Technology and talk in calls to NHS Direct
2010-04-20T08:38:51Z (GMT) by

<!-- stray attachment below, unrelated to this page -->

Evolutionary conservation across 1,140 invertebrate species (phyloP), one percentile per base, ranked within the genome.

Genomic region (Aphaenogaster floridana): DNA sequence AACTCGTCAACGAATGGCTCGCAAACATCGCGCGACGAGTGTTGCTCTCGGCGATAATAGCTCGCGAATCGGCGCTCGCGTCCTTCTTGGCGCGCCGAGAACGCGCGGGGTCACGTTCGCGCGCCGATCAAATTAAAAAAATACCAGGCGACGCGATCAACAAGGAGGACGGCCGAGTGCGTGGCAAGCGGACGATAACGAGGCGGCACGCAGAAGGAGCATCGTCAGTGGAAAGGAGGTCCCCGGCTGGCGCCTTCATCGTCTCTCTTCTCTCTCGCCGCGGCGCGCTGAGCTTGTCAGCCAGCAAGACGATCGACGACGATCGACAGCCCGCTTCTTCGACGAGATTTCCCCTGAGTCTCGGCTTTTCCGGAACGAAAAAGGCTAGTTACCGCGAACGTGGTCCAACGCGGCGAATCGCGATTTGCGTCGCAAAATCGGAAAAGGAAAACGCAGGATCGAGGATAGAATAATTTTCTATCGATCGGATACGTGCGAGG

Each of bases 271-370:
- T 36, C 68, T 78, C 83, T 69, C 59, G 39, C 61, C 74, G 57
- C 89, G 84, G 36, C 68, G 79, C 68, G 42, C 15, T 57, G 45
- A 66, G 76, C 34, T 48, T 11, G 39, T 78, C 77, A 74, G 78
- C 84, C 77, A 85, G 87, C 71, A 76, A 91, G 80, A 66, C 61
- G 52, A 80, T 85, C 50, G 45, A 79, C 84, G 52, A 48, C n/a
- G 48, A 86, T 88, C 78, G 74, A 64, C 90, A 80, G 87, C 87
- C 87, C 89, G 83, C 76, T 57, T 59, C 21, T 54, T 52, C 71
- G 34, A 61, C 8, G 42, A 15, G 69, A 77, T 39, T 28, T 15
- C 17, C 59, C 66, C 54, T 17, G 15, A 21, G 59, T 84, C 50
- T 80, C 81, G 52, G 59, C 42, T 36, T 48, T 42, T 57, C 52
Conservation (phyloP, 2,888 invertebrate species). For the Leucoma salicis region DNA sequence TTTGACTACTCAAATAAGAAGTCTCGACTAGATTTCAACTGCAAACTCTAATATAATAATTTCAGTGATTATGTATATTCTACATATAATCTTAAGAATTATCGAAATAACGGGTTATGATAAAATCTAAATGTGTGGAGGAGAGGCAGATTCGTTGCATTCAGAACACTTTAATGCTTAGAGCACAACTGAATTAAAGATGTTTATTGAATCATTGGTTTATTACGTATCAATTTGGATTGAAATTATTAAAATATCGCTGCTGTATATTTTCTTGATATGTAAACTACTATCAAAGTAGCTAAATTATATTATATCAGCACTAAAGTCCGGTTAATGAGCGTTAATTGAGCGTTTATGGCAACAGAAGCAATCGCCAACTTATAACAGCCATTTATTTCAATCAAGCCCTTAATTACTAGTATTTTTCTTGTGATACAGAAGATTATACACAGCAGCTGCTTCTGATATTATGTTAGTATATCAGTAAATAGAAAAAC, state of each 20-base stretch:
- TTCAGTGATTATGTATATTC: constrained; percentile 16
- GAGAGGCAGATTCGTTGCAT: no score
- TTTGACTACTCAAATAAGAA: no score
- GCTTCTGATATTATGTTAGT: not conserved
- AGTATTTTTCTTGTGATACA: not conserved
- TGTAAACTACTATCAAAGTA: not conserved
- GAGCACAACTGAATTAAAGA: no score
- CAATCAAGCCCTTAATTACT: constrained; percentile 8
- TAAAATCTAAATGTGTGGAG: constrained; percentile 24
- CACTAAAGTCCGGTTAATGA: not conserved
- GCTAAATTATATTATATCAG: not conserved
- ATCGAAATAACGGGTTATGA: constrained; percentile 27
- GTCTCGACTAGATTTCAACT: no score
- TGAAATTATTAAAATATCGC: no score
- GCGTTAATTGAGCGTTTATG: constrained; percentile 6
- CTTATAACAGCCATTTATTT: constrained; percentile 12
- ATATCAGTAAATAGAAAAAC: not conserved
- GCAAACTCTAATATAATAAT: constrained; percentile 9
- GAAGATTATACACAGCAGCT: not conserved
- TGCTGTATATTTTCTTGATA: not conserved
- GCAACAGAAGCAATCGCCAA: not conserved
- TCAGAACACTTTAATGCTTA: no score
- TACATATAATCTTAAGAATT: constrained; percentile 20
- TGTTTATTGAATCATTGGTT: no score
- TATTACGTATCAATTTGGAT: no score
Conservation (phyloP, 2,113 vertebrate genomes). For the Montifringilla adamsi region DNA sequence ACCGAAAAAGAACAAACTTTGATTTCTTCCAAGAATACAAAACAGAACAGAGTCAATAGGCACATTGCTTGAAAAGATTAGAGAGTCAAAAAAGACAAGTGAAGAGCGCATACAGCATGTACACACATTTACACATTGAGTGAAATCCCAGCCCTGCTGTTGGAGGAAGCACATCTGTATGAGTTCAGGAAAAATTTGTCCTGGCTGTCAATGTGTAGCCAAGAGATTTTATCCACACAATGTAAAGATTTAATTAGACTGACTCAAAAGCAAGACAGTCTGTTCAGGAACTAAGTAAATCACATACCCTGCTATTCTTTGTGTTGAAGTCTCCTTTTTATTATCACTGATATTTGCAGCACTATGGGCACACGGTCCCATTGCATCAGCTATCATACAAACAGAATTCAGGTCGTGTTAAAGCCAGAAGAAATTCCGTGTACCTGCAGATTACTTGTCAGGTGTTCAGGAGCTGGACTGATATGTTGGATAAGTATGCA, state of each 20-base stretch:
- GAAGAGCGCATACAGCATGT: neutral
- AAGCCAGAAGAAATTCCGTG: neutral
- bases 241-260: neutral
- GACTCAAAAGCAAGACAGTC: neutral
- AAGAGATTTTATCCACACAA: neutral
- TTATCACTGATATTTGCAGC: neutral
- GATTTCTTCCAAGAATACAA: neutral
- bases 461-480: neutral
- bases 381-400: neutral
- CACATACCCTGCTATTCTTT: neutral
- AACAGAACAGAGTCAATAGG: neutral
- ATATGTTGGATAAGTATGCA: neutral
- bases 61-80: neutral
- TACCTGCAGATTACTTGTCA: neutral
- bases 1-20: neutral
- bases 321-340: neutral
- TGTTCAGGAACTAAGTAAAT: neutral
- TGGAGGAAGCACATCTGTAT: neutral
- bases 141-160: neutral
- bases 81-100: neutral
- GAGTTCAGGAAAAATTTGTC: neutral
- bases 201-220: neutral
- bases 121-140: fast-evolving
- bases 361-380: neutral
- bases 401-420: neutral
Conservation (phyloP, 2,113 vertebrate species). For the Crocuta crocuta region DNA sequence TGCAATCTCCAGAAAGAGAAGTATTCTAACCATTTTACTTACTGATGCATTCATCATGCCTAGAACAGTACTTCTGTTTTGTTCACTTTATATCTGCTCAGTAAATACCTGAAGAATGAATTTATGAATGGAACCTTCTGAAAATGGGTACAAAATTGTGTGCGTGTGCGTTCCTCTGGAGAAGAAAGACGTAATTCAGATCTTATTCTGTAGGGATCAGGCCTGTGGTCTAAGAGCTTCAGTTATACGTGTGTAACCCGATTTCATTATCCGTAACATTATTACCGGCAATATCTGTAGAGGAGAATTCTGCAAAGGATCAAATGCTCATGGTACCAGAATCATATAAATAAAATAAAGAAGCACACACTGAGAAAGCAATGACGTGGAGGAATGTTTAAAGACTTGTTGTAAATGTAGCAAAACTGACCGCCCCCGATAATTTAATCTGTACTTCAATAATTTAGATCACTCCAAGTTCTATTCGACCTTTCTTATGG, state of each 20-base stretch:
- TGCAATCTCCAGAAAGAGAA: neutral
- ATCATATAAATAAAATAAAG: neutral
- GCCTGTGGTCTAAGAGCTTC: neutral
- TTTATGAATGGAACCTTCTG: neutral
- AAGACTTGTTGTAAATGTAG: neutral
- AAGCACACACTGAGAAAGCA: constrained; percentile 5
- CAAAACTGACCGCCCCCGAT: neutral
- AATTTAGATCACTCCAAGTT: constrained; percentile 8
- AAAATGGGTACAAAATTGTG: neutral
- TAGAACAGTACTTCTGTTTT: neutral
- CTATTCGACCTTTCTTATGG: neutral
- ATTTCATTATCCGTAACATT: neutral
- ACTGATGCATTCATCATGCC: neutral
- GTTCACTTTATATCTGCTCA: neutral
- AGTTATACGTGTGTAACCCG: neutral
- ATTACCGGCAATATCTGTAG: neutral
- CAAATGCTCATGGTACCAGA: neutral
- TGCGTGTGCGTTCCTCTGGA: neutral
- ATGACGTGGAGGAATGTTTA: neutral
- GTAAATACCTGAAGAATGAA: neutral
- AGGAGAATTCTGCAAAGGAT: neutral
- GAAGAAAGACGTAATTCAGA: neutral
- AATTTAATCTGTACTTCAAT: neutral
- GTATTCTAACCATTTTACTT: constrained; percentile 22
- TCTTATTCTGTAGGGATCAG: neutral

This thesis is a conversation analytic investigation of the social organisation of talk in telephone and computer-mediated calls to NHS Direct, a telephone health helpline in England. The data represent fifty-six routinely audio recorded telephone consultations between nurses and callers between June 2003 and June 2004 at one NHS Direct call centre. Data were transcribed using the Jefferson (2004) transcription system. Data analysis follows the broad trajectory of the call. Chapter three illustrates the overall structural organisation of the call as mediated by the Clinical Assessment System (CAS); Chapter four examines how CAS prompted history taking questions are tailoured and delivered by the nurse; Chapter five examines the delivery by the nurse, of the CAS output in the form of the 'disposition' or course of action the caller may take to manage their concern, and Chapter six examines caller's responses to the disposition. The results draw attention to the complexities of telephone and computer-mediated help in which nurses and callers must design their talk to take account of the CAS as a 'third party'. Analysis reveals that nurses typically orient to the CAS output as potentially troublesome. First nurses regularly deviate from and modify CAS prompted questions which works to 'cushion' the system and build rapport between the nurse and the caller. Second nurses regularly simultaneously produce and labour to deny hearably candidate diagnoses. Third callers regularly respond to the CAS produced disposition as dispreferred. In conclusion, this research has revealed how nurses and callers employ a range of interactional practices which work to skilfully tailor and fashion 'embodied help' from an otherwise disembodied CAS technical system. Thus, we can observe nurses and callers artfully displaying through talk the ordinary practical methods for accomplishing telephone and computer-mediated help in this setting.